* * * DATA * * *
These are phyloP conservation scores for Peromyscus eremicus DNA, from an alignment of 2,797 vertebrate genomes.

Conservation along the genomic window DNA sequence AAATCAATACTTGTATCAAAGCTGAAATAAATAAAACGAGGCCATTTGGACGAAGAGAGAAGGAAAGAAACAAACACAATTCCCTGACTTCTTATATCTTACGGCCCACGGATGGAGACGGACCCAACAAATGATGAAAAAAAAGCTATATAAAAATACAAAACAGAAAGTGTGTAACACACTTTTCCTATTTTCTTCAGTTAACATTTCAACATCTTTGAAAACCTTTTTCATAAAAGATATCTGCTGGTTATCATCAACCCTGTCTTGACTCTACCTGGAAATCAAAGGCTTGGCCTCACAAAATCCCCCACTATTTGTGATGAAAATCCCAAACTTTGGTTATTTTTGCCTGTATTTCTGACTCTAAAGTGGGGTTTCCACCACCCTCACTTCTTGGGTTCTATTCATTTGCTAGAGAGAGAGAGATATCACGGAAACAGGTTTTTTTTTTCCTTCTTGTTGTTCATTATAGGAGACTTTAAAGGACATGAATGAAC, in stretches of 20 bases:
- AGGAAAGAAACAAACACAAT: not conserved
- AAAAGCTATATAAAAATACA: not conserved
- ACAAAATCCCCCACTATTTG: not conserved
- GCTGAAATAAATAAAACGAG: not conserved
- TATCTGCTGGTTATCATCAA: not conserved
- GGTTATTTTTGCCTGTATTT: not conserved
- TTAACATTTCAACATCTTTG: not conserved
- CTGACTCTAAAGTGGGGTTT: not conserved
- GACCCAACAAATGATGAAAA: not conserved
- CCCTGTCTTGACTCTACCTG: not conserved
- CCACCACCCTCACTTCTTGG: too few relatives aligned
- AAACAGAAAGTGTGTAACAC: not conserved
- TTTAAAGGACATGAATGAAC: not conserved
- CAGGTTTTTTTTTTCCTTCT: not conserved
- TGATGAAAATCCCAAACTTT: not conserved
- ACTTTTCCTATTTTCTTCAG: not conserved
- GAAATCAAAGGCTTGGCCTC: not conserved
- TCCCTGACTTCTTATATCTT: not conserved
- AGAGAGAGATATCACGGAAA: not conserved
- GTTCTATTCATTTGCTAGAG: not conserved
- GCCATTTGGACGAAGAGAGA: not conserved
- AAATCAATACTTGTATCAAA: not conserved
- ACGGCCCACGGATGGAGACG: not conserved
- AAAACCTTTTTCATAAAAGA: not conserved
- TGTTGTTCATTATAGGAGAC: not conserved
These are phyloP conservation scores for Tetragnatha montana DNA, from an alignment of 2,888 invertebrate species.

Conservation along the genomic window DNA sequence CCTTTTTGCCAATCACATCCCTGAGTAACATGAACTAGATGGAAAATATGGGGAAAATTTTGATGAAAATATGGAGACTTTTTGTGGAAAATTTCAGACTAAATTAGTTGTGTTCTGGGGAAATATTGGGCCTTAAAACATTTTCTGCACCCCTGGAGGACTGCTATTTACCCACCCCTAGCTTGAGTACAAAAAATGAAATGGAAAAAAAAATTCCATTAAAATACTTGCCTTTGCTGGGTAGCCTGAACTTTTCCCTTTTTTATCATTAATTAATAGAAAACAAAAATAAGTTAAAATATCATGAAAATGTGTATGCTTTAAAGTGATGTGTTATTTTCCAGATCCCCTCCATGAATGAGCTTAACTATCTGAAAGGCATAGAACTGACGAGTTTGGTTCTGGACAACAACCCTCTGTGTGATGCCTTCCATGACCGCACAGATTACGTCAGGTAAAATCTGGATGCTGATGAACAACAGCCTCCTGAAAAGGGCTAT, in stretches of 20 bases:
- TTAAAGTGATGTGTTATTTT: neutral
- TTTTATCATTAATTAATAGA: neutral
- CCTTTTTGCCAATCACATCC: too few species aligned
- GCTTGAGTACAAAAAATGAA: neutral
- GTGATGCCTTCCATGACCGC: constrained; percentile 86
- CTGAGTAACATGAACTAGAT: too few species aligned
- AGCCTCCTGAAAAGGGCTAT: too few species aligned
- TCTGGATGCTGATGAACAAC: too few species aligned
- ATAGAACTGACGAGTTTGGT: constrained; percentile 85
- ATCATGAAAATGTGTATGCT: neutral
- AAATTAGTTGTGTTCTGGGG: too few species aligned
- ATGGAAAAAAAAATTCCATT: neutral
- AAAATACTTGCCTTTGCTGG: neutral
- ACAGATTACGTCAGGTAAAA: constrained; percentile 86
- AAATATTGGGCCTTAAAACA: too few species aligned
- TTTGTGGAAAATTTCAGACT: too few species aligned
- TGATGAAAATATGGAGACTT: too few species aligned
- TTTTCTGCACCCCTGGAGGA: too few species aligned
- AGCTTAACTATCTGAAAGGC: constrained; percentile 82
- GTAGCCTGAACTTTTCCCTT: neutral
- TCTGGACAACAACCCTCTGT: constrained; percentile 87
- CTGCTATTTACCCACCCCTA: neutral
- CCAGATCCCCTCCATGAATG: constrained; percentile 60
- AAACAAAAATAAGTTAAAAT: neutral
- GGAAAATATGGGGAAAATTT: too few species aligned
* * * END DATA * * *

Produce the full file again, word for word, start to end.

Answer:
These are phyloP conservation scores for Peromyscus eremicus DNA, from an alignment of 2,797 vertebrate genomes.

Conservation along the genomic window DNA sequence AAATCAATACTTGTATCAAAGCTGAAATAAATAAAACGAGGCCATTTGGACGAAGAGAGAAGGAAAGAAACAAACACAATTCCCTGACTTCTTATATCTTACGGCCCACGGATGGAGACGGACCCAACAAATGATGAAAAAAAAGCTATATAAAAATACAAAACAGAAAGTGTGTAACACACTTTTCCTATTTTCTTCAGTTAACATTTCAACATCTTTGAAAACCTTTTTCATAAAAGATATCTGCTGGTTATCATCAACCCTGTCTTGACTCTACCTGGAAATCAAAGGCTTGGCCTCACAAAATCCCCCACTATTTGTGATGAAAATCCCAAACTTTGGTTATTTTTGCCTGTATTTCTGACTCTAAAGTGGGGTTTCCACCACCCTCACTTCTTGGGTTCTATTCATTTGCTAGAGAGAGAGAGATATCACGGAAACAGGTTTTTTTTTTCCTTCTTGTTGTTCATTATAGGAGACTTTAAAGGACATGAATGAAC, in stretches of 20 bases:
- AGGAAAGAAACAAACACAAT: not conserved
- AAAAGCTATATAAAAATACA: not conserved
- ACAAAATCCCCCACTATTTG: not conserved
- GCTGAAATAAATAAAACGAG: not conserved
- TATCTGCTGGTTATCATCAA: not conserved
- GGTTATTTTTGCCTGTATTT: not conserved
- TTAACATTTCAACATCTTTG: not conserved
- CTGACTCTAAAGTGGGGTTT: not conserved
- GACCCAACAAATGATGAAAA: not conserved
- CCCTGTCTTGACTCTACCTG: not conserved
- CCACCACCCTCACTTCTTGG: too few relatives aligned
- AAACAGAAAGTGTGTAACAC: not conserved
- TTTAAAGGACATGAATGAAC: not conserved
- CAGGTTTTTTTTTTCCTTCT: not conserved
- TGATGAAAATCCCAAACTTT: not conserved
- ACTTTTCCTATTTTCTTCAG: not conserved
- GAAATCAAAGGCTTGGCCTC: not conserved
- TCCCTGACTTCTTATATCTT: not conserved
- AGAGAGAGATATCACGGAAA: not conserved
- GTTCTATTCATTTGCTAGAG: not conserved
- GCCATTTGGACGAAGAGAGA: not conserved
- AAATCAATACTTGTATCAAA: not conserved
- ACGGCCCACGGATGGAGACG: not conserved
- AAAACCTTTTTCATAAAAGA: not conserved
- TGTTGTTCATTATAGGAGAC: not conserved
These are phyloP conservation scores for Tetragnatha montana DNA, from an alignment of 2,888 invertebrate species.

Conservation along the genomic window DNA sequence CCTTTTTGCCAATCACATCCCTGAGTAACATGAACTAGATGGAAAATATGGGGAAAATTTTGATGAAAATATGGAGACTTTTTGTGGAAAATTTCAGACTAAATTAGTTGTGTTCTGGGGAAATATTGGGCCTTAAAACATTTTCTGCACCCCTGGAGGACTGCTATTTACCCACCCCTAGCTTGAGTACAAAAAATGAAATGGAAAAAAAAATTCCATTAAAATACTTGCCTTTGCTGGGTAGCCTGAACTTTTCCCTTTTTTATCATTAATTAATAGAAAACAAAAATAAGTTAAAATATCATGAAAATGTGTATGCTTTAAAGTGATGTGTTATTTTCCAGATCCCCTCCATGAATGAGCTTAACTATCTGAAAGGCATAGAACTGACGAGTTTGGTTCTGGACAACAACCCTCTGTGTGATGCCTTCCATGACCGCACAGATTACGTCAGGTAAAATCTGGATGCTGATGAACAACAGCCTCCTGAAAAGGGCTAT, in stretches of 20 bases:
- TTAAAGTGATGTGTTATTTT: neutral
- TTTTATCATTAATTAATAGA: neutral
- CCTTTTTGCCAATCACATCC: too few species aligned
- GCTTGAGTACAAAAAATGAA: neutral
- GTGATGCCTTCCATGACCGC: constrained; percentile 86
- CTGAGTAACATGAACTAGAT: too few species aligned
- AGCCTCCTGAAAAGGGCTAT: too few species aligned
- TCTGGATGCTGATGAACAAC: too few species aligned
- ATAGAACTGACGAGTTTGGT: constrained; percentile 85
- ATCATGAAAATGTGTATGCT: neutral
- AAATTAGTTGTGTTCTGGGG: too few species aligned
- ATGGAAAAAAAAATTCCATT: neutral
- AAAATACTTGCCTTTGCTGG: neutral
- ACAGATTACGTCAGGTAAAA: constrained; percentile 86
- AAATATTGGGCCTTAAAACA: too few species aligned
- TTTGTGGAAAATTTCAGACT: too few species aligned
- TGATGAAAATATGGAGACTT: too few species aligned
- TTTTCTGCACCCCTGGAGGA: too few species aligned
- AGCTTAACTATCTGAAAGGC: constrained; percentile 82
- GTAGCCTGAACTTTTCCCTT: neutral
- TCTGGACAACAACCCTCTGT: constrained; percentile 87
- CTGCTATTTACCCACCCCTA: neutral
- CCAGATCCCCTCCATGAATG: constrained; percentile 60
- AAACAAAAATAAGTTAAAAT: neutral
- GGAAAATATGGGGAAAATTT: too few species aligned